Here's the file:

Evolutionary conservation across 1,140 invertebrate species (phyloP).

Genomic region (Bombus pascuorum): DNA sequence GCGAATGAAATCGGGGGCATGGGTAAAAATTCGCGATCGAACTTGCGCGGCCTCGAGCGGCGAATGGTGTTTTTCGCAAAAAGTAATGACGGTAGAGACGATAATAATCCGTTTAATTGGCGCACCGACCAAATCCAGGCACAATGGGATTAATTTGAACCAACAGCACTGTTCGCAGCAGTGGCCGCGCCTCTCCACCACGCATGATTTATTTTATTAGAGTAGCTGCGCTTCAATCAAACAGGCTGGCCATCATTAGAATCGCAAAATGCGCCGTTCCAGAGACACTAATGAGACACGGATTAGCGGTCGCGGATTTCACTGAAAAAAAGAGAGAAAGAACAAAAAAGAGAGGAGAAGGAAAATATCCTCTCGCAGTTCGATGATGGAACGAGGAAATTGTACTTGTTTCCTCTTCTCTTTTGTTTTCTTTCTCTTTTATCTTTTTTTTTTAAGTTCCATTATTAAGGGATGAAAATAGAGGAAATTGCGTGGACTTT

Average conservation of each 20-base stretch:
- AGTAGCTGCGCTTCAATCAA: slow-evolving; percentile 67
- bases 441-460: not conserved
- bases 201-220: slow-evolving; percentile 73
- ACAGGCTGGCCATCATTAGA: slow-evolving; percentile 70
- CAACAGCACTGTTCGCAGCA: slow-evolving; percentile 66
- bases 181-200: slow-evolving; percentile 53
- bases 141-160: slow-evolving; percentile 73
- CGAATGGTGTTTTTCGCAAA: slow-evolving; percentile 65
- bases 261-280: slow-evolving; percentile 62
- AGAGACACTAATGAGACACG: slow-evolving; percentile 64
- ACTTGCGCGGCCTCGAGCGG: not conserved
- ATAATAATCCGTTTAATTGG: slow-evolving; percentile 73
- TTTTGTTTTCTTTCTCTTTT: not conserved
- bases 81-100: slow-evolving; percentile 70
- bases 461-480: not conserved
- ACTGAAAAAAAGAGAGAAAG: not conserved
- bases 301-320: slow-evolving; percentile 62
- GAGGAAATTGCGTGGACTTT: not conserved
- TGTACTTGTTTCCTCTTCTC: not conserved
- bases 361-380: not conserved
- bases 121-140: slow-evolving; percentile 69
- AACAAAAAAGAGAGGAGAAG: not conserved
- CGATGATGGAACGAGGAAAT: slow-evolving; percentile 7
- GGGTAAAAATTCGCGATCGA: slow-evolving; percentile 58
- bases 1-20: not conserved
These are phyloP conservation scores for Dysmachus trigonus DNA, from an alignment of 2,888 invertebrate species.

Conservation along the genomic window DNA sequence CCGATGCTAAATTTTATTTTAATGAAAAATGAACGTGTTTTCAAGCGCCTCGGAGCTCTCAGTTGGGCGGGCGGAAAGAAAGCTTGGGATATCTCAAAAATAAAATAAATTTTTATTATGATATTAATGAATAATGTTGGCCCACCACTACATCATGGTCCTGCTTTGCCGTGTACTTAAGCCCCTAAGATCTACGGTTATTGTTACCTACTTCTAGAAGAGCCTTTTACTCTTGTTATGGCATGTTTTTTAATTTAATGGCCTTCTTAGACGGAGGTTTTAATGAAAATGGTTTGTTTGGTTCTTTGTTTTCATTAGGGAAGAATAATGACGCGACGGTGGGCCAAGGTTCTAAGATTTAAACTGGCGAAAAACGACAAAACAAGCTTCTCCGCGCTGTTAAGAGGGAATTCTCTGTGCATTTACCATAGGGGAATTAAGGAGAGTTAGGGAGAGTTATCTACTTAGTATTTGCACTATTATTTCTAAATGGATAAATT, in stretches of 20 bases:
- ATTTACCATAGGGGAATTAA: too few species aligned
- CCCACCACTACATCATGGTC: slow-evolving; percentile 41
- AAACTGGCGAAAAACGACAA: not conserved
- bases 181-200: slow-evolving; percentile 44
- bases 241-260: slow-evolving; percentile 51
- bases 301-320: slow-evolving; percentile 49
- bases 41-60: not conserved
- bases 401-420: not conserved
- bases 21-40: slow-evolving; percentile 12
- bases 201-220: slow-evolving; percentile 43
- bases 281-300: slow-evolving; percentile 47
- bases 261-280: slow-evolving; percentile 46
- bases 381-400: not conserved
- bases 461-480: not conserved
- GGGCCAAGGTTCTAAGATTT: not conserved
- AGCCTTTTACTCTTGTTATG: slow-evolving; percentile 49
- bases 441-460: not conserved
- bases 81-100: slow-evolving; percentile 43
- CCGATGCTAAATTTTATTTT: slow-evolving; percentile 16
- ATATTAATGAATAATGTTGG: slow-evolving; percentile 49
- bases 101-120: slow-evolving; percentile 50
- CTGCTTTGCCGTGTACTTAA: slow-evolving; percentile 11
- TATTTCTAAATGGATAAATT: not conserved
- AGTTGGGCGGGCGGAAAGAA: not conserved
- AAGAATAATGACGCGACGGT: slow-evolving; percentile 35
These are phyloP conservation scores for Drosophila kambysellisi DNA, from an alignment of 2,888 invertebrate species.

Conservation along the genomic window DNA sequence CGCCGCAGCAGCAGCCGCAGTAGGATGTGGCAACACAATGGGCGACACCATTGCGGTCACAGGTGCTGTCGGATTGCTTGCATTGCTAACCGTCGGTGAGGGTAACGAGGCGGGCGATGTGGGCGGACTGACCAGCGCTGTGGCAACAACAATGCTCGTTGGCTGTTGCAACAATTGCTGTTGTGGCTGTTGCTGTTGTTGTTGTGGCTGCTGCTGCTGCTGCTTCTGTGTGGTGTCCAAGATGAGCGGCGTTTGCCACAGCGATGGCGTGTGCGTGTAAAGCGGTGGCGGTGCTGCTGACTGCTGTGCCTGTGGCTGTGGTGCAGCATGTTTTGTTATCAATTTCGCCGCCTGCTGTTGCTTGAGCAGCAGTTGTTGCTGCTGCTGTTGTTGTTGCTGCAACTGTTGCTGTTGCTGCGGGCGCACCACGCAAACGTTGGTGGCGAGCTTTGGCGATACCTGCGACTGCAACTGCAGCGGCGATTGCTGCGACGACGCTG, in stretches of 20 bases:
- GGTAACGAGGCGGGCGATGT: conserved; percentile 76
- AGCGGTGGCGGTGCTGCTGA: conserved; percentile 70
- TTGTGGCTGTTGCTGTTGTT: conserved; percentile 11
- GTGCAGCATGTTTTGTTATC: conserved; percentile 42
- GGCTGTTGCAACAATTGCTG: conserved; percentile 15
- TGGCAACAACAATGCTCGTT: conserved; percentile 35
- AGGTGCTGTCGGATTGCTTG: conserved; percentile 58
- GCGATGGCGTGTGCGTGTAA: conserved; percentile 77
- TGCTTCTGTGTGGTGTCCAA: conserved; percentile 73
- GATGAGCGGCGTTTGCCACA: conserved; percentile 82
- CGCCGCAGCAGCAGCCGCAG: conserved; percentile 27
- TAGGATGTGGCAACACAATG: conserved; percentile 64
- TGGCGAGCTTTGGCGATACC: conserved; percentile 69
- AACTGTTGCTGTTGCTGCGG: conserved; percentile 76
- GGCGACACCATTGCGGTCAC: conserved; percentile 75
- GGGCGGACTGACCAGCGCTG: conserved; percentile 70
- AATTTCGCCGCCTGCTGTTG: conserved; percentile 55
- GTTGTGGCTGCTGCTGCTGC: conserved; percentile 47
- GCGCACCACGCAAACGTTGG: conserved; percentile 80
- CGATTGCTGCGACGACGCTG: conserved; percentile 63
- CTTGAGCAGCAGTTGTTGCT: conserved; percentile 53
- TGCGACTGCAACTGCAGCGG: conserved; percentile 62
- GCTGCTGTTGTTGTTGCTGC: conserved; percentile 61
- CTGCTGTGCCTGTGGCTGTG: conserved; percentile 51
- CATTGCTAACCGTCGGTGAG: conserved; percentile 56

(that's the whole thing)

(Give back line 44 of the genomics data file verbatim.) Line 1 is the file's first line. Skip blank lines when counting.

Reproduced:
- bases 461-480: not conserved